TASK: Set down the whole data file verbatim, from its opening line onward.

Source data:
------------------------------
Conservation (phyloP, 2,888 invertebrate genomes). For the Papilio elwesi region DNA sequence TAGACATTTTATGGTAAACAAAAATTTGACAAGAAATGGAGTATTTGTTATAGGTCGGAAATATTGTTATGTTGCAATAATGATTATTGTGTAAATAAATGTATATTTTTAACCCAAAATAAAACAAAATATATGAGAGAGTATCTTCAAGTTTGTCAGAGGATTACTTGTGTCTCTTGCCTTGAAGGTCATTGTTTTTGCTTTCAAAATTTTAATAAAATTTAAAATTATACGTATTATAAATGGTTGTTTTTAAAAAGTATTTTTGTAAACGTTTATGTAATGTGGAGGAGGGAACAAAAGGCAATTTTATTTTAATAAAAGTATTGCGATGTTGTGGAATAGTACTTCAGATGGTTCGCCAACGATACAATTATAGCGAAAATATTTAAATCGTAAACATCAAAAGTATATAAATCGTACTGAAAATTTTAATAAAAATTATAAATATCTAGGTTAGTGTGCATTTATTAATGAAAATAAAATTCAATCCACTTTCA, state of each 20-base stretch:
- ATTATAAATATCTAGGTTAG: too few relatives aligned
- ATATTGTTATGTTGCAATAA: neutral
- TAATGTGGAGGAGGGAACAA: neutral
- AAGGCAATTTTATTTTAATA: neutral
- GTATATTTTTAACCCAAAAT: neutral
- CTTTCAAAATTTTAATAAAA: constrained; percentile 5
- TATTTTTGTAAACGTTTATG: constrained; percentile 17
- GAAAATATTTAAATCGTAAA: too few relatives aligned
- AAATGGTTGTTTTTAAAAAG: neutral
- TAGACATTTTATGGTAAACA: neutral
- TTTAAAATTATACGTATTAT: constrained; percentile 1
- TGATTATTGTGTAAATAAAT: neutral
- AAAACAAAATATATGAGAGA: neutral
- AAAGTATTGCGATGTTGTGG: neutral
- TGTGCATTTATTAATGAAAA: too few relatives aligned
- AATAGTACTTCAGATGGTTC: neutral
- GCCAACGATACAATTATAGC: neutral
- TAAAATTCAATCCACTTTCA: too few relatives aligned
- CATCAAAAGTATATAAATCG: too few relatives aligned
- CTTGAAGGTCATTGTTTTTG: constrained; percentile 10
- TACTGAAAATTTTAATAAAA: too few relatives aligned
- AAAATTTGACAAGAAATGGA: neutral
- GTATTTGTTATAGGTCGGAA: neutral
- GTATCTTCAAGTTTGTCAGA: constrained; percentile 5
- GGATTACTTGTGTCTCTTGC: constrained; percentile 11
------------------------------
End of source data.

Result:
Conservation (phyloP, 2,888 invertebrate genomes). For the Papilio elwesi region DNA sequence TAGACATTTTATGGTAAACAAAAATTTGACAAGAAATGGAGTATTTGTTATAGGTCGGAAATATTGTTATGTTGCAATAATGATTATTGTGTAAATAAATGTATATTTTTAACCCAAAATAAAACAAAATATATGAGAGAGTATCTTCAAGTTTGTCAGAGGATTACTTGTGTCTCTTGCCTTGAAGGTCATTGTTTTTGCTTTCAAAATTTTAATAAAATTTAAAATTATACGTATTATAAATGGTTGTTTTTAAAAAGTATTTTTGTAAACGTTTATGTAATGTGGAGGAGGGAACAAAAGGCAATTTTATTTTAATAAAAGTATTGCGATGTTGTGGAATAGTACTTCAGATGGTTCGCCAACGATACAATTATAGCGAAAATATTTAAATCGTAAACATCAAAAGTATATAAATCGTACTGAAAATTTTAATAAAAATTATAAATATCTAGGTTAGTGTGCATTTATTAATGAAAATAAAATTCAATCCACTTTCA, state of each 20-base stretch:
- ATTATAAATATCTAGGTTAG: too few relatives aligned
- ATATTGTTATGTTGCAATAA: neutral
- TAATGTGGAGGAGGGAACAA: neutral
- AAGGCAATTTTATTTTAATA: neutral
- GTATATTTTTAACCCAAAAT: neutral
- CTTTCAAAATTTTAATAAAA: constrained; percentile 5
- TATTTTTGTAAACGTTTATG: constrained; percentile 17
- GAAAATATTTAAATCGTAAA: too few relatives aligned
- AAATGGTTGTTTTTAAAAAG: neutral
- TAGACATTTTATGGTAAACA: neutral
- TTTAAAATTATACGTATTAT: constrained; percentile 1
- TGATTATTGTGTAAATAAAT: neutral
- AAAACAAAATATATGAGAGA: neutral
- AAAGTATTGCGATGTTGTGG: neutral
- TGTGCATTTATTAATGAAAA: too few relatives aligned
- AATAGTACTTCAGATGGTTC: neutral
- GCCAACGATACAATTATAGC: neutral
- TAAAATTCAATCCACTTTCA: too few relatives aligned
- CATCAAAAGTATATAAATCG: too few relatives aligned
- CTTGAAGGTCATTGTTTTTG: constrained; percentile 10
- TACTGAAAATTTTAATAAAA: too few relatives aligned
- AAAATTTGACAAGAAATGGA: neutral
- GTATTTGTTATAGGTCGGAA: neutral
- GTATCTTCAAGTTTGTCAGA: constrained; percentile 5
- GGATTACTTGTGTCTCTTGC: constrained; percentile 11